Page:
In a typical American Midwestern city, Hartfield, Iowa, Lew Marsh (Don Ameche) is the owner of a drugstore. Everyone knows Lew and knew his grandfather, old "Gramp" Marsh (Harry Carey), who...
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In a typical American Midwestern city, Hartfield, Iowa, Lew Marsh (Don Ameche) is the owner of a drugstore. Everyone knows Lew and knew his grandfather, old "Gramp" Marsh (Harry Carey), who had passed on. One evening, Lew and his wife, Agnes (Frances Dee), reminisce lovingly about their son, "Rusty" (Richard Crane), when a telegram arrives from the Navy Department informing them that "Rusty" had been killed in action. Lew becomes bitter, avoids people, refuses to go near the family drugstore. "Gramp" appears before Lew and takes him in hand and together, they revisit the past: Lew's childhood; "Gramp" as a Civil War veteran; Lew's courtship of Agnes; the birth of "Rusty"; Lew as a WWI soldier; Rusty's boyhood days and into his attempt to decide between Lenore Prentiss and Gretchen Barry, and how Lenore becomes his girl just before he joins the Navy. This excursion into the past takes away Lew's bitterness and he now sees what America means.Written by
Les Adams <firstname.lastname@example.org>
Right before Rusty's shipmate, Tony, arrives at Mr. Marsh's Pharmacy, it is near closing time, and dark outside. When Mr. Marsh takes Tony home to meet Mrs. Marsh, she says she was just getting ready to fix lunch, although it is night time. See more »
You know, Lew, that's one thing God intended in America forever - kids have got to play Indian. Bows and arrows, war clubs, Daniel Boone, Sittin' Bull... nobody must be allowed to make them stop.
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We saw this film sometime in the late 1980's on the old AMC. You remember AMC, the station that didn't like colorized or edited movies. That showed films how they were meant to. Well enough of that.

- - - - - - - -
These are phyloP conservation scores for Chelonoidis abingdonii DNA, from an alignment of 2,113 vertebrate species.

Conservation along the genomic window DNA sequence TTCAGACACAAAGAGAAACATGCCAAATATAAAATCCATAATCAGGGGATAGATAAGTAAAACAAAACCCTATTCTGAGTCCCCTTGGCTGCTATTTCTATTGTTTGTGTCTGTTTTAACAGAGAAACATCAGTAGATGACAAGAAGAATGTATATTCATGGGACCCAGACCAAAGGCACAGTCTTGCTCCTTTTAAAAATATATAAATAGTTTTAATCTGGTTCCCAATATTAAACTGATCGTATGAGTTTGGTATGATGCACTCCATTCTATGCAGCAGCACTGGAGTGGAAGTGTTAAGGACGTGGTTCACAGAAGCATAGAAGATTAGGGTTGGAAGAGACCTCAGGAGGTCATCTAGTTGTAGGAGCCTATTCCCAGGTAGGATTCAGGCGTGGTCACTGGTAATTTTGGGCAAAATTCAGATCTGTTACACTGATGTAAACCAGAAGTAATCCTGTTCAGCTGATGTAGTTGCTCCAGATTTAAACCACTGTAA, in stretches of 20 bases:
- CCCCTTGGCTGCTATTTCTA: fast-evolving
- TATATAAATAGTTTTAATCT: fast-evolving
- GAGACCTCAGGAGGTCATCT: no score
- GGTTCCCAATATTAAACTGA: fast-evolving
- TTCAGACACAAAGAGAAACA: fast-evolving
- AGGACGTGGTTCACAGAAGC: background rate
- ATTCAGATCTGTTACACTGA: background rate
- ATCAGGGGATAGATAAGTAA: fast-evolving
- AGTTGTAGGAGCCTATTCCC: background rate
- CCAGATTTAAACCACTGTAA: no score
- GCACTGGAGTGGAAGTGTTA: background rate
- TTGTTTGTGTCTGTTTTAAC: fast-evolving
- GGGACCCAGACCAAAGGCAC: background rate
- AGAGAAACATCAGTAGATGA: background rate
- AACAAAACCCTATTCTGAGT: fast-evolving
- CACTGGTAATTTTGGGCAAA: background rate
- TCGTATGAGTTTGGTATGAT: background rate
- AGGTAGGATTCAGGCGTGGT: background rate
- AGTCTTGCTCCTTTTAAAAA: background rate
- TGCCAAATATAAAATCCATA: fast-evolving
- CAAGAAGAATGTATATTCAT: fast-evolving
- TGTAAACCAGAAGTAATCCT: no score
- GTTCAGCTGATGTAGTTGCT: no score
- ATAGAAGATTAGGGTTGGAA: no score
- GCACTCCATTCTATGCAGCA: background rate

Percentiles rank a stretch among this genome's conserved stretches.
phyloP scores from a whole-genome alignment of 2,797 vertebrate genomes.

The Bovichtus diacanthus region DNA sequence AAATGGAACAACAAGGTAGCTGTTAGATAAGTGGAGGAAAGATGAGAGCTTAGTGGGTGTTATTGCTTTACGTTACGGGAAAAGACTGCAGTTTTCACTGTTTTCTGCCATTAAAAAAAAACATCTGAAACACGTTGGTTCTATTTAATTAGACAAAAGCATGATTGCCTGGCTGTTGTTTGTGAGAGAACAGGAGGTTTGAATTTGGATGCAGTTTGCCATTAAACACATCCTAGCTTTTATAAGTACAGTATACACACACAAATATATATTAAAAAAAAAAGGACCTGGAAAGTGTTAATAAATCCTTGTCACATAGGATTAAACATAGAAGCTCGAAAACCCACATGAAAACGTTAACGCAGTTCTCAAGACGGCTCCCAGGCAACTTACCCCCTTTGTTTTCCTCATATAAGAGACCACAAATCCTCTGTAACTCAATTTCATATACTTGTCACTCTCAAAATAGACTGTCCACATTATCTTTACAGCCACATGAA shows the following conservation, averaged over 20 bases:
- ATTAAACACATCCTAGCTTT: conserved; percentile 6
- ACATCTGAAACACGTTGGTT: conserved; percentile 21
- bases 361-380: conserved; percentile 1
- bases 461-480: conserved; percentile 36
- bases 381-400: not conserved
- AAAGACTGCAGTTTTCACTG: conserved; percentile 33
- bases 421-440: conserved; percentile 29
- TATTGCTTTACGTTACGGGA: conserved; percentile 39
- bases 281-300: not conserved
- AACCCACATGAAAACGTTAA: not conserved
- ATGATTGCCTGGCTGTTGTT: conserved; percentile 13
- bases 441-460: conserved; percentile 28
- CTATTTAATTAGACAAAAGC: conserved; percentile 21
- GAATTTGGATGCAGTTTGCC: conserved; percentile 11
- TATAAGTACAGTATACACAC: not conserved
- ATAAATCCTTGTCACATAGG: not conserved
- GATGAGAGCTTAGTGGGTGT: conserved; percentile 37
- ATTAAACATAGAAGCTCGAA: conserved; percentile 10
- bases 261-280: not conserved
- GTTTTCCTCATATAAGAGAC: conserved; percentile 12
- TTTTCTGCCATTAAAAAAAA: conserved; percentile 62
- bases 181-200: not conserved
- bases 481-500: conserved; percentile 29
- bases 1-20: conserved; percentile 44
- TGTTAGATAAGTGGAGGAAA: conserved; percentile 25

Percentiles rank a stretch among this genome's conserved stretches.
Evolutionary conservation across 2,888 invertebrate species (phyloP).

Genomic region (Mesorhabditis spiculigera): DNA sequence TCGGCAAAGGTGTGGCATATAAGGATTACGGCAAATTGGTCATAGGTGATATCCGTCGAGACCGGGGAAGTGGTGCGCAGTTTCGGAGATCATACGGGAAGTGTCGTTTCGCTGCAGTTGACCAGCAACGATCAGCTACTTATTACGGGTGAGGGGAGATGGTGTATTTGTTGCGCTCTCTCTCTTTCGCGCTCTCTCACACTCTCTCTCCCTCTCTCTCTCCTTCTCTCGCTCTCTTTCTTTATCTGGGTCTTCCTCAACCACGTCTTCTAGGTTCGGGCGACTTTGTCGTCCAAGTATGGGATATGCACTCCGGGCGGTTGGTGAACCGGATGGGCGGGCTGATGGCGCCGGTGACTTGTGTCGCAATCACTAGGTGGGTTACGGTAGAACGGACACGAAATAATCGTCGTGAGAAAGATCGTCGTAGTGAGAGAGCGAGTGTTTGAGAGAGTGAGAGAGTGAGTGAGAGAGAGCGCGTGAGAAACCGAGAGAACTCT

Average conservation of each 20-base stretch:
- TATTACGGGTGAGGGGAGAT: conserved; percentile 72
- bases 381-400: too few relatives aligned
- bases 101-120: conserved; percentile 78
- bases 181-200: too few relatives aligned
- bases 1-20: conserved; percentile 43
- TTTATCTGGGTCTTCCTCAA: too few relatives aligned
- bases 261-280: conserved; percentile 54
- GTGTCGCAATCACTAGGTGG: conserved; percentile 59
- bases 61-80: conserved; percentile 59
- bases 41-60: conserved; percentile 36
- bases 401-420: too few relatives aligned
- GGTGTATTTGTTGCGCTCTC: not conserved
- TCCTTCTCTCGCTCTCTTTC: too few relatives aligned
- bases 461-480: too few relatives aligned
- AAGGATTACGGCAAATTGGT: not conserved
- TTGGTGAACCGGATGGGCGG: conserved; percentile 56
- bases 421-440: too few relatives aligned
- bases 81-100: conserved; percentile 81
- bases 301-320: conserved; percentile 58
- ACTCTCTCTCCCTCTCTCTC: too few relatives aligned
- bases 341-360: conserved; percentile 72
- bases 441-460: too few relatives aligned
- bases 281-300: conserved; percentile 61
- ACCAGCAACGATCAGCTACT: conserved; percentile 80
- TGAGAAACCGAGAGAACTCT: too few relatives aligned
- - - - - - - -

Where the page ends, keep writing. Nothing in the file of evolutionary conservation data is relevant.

The HAPPY LAND was one (1) of those fine WWII films that gave you a peek of what the home front was like and the effects the war had upon it. This was effectively and economically done. Not as long as SINCE YOU WENT AWAY or the HUMAN COMEDY more in line with the FIGHTING SULLIVANS another seldom seen home front film. Or at least seldom seen since AMC went to seed.
The importance of these films is to give a glimpse into the lives of our parents or grandparents and not just the war, but the effects of rationing, personal loss and the fear that we could lose. Many young people have no concept what a close run thing WWII was. Not that we would have been conquered. But that Asia and Europe would have been dominated by two (2) powers both with a race superiority agendas. The NAZI Germans who wanted to create a master race and Imperial Japan who thought they WERE the master race.
The film as far as we know is unavailable on any video format. Seems like a shame when so much bad material is rushed to DVD. 20th Century Fox should do something about this. After all they have released A YANK IN THE R.A.F which main claim to fame is Betty Grable and Tyrone Power.
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